Many women who have had breast cancer surgery or radiation treatment develop swelling in the arms known as lymphedema. During surgery, lymph nodes that carry waste out of the body are destroyed, resulting in swelling due to the build-up of lymphatic fluid in the tissues. Other causes of lymphedema are wounds that have become infected, overuse of the affected limb and vigorous massage following mastectomy or breast surgery. Lymphedema most commonly affects the arms but it can sometimes also affect the legs or abdomen.
Physiotherapy has proven very successful in treating lymphedema, employing a variety of techniques including bandages, compression garments, massage and exercise. During the course of treatment, your physiotherapist would take measurements of affected limbs for future comparison.
Special low-stretch bandages are purchased for lymphedema treatment. You will be taught how to wrap the limb in a spiral fashion, beginning at the wrist and moving up the arm toward the armpit. The limb should not be wrapped too tightly as this can aggravate the condition. Watch for numbness in the hand, coldness or change in the colour of the fingers. These may indicate that the bandage is too tight, in which case it should be removed immediately. Compression garments are used in conjunction with bandages help to relieve swelling faster.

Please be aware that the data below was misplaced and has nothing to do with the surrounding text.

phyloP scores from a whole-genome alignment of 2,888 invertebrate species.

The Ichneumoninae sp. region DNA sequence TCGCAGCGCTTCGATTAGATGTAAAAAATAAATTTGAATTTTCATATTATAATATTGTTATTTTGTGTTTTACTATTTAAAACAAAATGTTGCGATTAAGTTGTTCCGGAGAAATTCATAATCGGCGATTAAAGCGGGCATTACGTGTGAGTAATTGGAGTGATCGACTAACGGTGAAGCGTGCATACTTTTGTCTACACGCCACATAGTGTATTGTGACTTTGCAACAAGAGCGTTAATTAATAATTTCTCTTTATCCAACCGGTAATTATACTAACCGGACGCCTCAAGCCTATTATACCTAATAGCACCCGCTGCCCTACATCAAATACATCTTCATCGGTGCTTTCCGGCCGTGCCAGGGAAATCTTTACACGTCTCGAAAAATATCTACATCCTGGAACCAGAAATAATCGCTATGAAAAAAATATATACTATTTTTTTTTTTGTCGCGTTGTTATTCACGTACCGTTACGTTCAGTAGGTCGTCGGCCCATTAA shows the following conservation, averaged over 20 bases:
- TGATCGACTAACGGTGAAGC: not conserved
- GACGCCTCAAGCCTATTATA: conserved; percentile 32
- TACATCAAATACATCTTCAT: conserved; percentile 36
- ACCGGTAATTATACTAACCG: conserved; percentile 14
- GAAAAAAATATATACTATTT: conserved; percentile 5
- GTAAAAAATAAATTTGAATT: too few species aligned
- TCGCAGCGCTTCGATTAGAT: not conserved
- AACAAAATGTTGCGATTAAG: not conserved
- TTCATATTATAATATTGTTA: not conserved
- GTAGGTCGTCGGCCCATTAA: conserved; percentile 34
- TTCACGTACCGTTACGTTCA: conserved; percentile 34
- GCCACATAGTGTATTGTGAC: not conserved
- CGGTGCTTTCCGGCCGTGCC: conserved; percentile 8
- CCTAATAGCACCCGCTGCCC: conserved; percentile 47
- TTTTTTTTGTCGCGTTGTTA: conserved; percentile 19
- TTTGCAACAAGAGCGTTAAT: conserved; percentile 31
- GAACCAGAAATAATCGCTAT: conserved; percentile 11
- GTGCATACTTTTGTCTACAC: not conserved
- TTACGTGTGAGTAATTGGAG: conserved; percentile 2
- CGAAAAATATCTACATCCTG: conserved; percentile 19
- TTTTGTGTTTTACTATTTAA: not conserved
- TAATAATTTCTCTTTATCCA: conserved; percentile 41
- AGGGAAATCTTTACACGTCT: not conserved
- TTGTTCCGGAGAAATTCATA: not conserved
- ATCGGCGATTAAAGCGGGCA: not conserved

Lymphedema massage is a special technique that assists the body to get rid of the stagnant fluid. Unlike regular massage, it is light and rhythmic and aimed at stimulating the lymph vessels just below the skin. It uses small, circular movements to move the fluid from the affected side in the direction of the lymphatic drainage system where it can be drained away. This type of massage is performed by trained physiotherapists who can then teach you the correct way to do self-massage at home. Massage for lymphedema needs to be done daily, preferably for an hour until the lymphedema is resolved. It is important that only a trained physiotherapist in lymphedema performs this type of massage and teaches you how do it, as the wrong technique can actually worsen the swelling.
Following massage, the limb is wrapped and the patient moves to the next phase of treatment, which is exercise. We will train you how to do this, either using your own movements or with the help of specially-designed equipment. Exercise helps to pump fluid out of the body and restore joint mobility, muscle strength and length.
If you suffer from lymphedema or know someone who does, come in and see us at Clayton Heights 188 St Physiotherapy and Sports Injury Clinic or tell your friend how physiotherapy can help.
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